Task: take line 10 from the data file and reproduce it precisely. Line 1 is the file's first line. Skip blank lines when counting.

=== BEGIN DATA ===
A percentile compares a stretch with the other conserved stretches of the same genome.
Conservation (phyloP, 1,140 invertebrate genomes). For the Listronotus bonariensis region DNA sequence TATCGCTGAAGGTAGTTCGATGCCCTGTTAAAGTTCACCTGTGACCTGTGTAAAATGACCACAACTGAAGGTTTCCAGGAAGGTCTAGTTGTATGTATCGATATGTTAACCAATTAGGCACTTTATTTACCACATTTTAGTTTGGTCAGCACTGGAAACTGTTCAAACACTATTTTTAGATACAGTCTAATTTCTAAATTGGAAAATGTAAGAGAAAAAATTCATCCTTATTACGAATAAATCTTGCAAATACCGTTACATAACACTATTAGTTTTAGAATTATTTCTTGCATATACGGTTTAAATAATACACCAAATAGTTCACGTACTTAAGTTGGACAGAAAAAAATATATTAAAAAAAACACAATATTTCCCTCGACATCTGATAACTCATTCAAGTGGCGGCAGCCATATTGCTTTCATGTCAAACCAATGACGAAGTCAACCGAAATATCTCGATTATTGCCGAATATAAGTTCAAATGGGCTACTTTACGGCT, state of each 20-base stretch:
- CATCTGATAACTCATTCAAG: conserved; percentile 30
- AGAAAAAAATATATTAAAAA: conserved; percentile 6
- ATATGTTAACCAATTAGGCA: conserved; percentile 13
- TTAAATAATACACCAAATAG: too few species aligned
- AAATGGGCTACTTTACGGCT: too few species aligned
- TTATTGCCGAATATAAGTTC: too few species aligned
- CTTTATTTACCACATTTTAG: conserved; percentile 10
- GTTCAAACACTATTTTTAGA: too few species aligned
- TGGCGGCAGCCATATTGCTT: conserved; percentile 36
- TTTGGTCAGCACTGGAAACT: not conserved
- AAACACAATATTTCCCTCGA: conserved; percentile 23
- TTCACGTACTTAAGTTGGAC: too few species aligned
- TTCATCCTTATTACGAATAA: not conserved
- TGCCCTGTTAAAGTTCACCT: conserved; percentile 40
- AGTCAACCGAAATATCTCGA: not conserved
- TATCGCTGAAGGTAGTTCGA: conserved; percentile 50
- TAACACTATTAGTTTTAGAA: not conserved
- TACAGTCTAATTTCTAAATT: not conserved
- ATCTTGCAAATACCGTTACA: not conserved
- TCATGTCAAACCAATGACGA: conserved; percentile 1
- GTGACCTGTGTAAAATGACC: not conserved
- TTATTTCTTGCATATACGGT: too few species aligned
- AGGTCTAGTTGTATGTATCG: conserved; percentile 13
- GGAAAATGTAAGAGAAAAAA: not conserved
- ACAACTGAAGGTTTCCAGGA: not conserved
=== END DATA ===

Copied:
- GTTCAAACACTATTTTTAGA: too few species aligned